514 posts since 1 Jan, 2013, from Denmark

Postby Mayae; Thu May 11, 2017 9:30 am Re: odd integer division optimization

Urs wrote:
Mayae wrote:for (int i = 1; i < 2000000; ++i)
{
sum += FastDivide(divident, i);
}

Well, the FastDivide only really covers divisors from 1 to 31, so anything from 32 to 1999999 isn't expected to be faster at all...

Yes, I covered the case for divisor < 32 to showcase this as well.
Miles1981
KVRian
 
1251 posts since 26 Apr, 2004, from UK

Postby Miles1981; Thu May 11, 2017 9:35 am Re: odd integer division optimization

The point Urs makes is that the speedup for the 32 small integers is hidden by the 2 other millions. The maximum speedup you can expect is ridiculously small and can't be detected (i.e. the test doesn't prove anything).
Mayae
KVRian
 
514 posts since 1 Jan, 2013, from Denmark

Postby Mayae; Thu May 11, 2017 11:02 am Re: odd integer division optimization

Miles1981 wrote:The point Urs makes is that the speedup for the 32 small integers is hidden by the 2 other millions. The maximum speedup you can expect is ridiculously small and can't be detected (i.e. the test doesn't prove anything).

The test proves lots of things, for instance: is there significant overhead in the fastdivide function for non-ideal cases? It's rarely interesting only to analyse the supposed benefits when applying a general purpose solution (since fastdivide handles all inputs).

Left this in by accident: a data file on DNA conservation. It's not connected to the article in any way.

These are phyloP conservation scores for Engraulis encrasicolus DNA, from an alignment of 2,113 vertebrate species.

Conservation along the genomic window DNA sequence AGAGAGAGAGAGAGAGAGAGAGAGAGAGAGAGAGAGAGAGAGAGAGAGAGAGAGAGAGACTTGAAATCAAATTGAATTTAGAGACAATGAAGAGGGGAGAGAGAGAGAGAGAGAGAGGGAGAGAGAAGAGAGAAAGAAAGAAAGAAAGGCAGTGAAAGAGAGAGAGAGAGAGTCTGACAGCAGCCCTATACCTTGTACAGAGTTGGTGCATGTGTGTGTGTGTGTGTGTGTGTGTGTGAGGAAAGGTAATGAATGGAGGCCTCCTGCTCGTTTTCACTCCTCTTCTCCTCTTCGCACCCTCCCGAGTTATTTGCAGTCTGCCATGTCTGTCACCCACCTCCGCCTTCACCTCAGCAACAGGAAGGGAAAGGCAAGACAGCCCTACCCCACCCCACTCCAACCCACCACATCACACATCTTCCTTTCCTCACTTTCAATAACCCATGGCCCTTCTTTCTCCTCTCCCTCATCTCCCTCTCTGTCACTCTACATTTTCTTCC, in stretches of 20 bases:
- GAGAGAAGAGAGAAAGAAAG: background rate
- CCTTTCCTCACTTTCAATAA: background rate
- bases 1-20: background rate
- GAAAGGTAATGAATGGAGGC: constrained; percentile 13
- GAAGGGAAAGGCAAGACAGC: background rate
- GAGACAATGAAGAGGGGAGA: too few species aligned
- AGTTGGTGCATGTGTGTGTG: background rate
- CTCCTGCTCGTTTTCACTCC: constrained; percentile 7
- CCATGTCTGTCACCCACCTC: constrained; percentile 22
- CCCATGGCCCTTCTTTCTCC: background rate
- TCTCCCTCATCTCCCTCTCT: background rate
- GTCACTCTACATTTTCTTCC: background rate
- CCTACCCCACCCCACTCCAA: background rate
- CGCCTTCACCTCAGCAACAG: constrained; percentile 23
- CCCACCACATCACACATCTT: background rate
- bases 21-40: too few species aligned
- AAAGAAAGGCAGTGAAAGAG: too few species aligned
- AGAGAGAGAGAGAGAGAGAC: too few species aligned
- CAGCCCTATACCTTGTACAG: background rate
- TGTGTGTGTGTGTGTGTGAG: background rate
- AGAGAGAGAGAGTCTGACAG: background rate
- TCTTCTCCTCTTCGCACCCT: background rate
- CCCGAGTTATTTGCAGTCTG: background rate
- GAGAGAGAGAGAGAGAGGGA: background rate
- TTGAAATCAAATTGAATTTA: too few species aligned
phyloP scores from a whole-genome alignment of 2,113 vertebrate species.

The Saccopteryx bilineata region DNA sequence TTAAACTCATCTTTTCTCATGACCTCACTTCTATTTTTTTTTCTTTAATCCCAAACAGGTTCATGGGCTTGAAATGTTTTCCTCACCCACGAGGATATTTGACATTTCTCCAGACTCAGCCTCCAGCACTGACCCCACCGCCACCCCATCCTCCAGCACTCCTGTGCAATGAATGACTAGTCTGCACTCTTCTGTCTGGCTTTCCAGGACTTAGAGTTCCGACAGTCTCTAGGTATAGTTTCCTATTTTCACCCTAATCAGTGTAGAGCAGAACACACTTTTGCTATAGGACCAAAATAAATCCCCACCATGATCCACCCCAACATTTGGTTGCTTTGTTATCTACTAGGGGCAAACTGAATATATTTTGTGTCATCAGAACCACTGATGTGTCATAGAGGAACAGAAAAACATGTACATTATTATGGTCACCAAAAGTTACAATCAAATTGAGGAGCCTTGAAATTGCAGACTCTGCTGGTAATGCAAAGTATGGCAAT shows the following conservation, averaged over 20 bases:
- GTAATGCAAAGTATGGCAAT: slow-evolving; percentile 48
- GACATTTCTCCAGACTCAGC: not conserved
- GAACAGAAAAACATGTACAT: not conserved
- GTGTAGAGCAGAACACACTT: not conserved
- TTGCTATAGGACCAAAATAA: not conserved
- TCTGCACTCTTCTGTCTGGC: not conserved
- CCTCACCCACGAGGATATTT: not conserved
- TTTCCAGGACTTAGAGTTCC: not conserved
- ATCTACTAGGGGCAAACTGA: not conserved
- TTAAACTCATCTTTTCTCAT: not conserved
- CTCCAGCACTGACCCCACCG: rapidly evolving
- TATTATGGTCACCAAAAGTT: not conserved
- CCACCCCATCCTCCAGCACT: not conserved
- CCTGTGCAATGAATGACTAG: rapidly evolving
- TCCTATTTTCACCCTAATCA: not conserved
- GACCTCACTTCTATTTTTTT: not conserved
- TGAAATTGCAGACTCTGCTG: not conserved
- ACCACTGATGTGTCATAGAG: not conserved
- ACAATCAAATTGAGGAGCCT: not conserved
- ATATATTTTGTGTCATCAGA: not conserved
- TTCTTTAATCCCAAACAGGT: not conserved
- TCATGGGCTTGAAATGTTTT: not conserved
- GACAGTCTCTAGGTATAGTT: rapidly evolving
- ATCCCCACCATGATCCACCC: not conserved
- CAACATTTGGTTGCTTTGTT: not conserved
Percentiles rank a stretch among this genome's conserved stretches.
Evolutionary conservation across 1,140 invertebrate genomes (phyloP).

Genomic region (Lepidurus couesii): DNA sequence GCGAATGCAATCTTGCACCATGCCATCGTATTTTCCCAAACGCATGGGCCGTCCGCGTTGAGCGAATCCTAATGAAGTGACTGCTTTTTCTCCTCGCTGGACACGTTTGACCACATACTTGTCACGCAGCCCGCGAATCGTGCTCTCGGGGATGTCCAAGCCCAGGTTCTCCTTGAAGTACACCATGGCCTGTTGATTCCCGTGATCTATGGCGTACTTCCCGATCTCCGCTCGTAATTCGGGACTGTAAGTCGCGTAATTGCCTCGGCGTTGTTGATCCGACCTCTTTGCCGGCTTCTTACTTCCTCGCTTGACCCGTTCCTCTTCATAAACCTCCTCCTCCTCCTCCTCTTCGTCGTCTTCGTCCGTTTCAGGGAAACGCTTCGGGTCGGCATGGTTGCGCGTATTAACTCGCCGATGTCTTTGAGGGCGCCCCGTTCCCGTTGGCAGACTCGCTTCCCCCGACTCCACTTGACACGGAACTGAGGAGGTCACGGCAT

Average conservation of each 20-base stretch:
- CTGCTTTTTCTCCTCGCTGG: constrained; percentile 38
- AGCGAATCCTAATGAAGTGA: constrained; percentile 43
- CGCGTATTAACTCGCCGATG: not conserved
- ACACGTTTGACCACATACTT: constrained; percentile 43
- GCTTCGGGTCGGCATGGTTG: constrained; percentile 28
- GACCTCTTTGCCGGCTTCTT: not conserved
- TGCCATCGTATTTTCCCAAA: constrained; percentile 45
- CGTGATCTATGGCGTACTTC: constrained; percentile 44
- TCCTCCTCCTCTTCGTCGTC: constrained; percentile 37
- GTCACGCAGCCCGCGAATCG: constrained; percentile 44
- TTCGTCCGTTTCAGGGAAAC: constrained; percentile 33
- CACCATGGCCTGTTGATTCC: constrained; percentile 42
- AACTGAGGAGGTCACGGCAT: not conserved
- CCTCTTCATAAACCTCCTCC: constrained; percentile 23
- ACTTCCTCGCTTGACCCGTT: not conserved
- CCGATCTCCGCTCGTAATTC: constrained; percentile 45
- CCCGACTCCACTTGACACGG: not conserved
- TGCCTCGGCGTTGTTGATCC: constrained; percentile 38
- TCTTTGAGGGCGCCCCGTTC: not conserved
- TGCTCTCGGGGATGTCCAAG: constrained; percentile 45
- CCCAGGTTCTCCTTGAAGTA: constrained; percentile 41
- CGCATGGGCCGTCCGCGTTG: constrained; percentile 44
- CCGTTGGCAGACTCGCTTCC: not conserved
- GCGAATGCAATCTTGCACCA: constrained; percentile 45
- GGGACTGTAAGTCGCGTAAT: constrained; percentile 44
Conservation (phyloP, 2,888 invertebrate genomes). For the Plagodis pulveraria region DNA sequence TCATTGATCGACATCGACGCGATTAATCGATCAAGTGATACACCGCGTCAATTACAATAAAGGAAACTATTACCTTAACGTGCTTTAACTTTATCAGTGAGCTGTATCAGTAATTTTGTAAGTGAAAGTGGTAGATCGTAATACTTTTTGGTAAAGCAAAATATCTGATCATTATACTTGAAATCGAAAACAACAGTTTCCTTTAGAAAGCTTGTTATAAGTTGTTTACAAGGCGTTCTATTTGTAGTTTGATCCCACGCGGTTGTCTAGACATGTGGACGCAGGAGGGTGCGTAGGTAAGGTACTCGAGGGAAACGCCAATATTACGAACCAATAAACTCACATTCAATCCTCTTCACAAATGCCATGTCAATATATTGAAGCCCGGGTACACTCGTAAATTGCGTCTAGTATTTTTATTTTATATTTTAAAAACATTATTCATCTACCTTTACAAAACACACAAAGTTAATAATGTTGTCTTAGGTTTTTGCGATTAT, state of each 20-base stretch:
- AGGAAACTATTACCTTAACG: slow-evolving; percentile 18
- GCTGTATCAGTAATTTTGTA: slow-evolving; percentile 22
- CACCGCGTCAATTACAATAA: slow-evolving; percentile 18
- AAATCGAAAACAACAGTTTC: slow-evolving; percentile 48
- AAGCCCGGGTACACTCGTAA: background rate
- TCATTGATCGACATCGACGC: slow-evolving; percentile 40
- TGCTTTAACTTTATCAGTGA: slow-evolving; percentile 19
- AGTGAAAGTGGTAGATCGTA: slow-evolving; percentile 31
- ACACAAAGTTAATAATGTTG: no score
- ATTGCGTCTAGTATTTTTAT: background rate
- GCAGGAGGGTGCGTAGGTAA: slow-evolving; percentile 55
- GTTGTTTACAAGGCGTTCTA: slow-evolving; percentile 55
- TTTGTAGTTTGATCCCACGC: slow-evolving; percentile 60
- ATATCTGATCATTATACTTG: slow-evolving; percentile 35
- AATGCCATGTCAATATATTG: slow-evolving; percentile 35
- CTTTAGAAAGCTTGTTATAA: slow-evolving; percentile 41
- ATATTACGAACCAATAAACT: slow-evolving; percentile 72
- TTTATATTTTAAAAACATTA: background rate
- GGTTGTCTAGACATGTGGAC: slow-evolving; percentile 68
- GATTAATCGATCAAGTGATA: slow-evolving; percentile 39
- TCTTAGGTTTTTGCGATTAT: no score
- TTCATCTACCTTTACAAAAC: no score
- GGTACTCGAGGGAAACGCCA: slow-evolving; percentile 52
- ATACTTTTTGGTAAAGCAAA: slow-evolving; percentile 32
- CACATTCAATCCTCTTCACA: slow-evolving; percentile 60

Miles1981
KVRian
 
1251 posts since 26 Apr, 2004, from UK

Postby Miles1981; Thu May 11, 2017 11:15 am Re: odd integer division optimization

Your test may prove that there is not much overhead, but it can't say that if your divisions are usually small numbers, the function is more interesting or not.
stratum
KVRian
 
1236 posts since 29 May, 2012

Postby stratum; Thu May 11, 2017 2:36 pm Re: odd integer division optimization

The reason for which the FastDivide function might be optimized for small numbers is seen around the minute 28:50 in the video below. The sensible values for the quantization value (divisor, which controls the compression amount and bitrate) are probably around 1-31. If the function is used the other way around (arguments swapped) somewhere in the algorithm, DCT results are also small numbers (minute 26:00). The video is not about H261, so there might be some differences but what transform.c/CCITTQuantize does looks similar.

https://www.youtube.com/watch?v=rC16fhvXZOo
~stratum~
Mayae
KVRian
 
514 posts since 1 Jan, 2013, from Denmark

Postby Mayae; Thu May 11, 2017 4:46 pm Re: odd integer division optimization

Miles1981 wrote:Your test may prove that there is not much overhead, but it can't say that if your divisions are usually small numbers, the function is more interesting or not.
And that's why I added results for cases where I specifically test the algorithms intended domain for both variying and constant divisors..? Note that obviously the test code changes, I just didn't post the specific permutations for brewity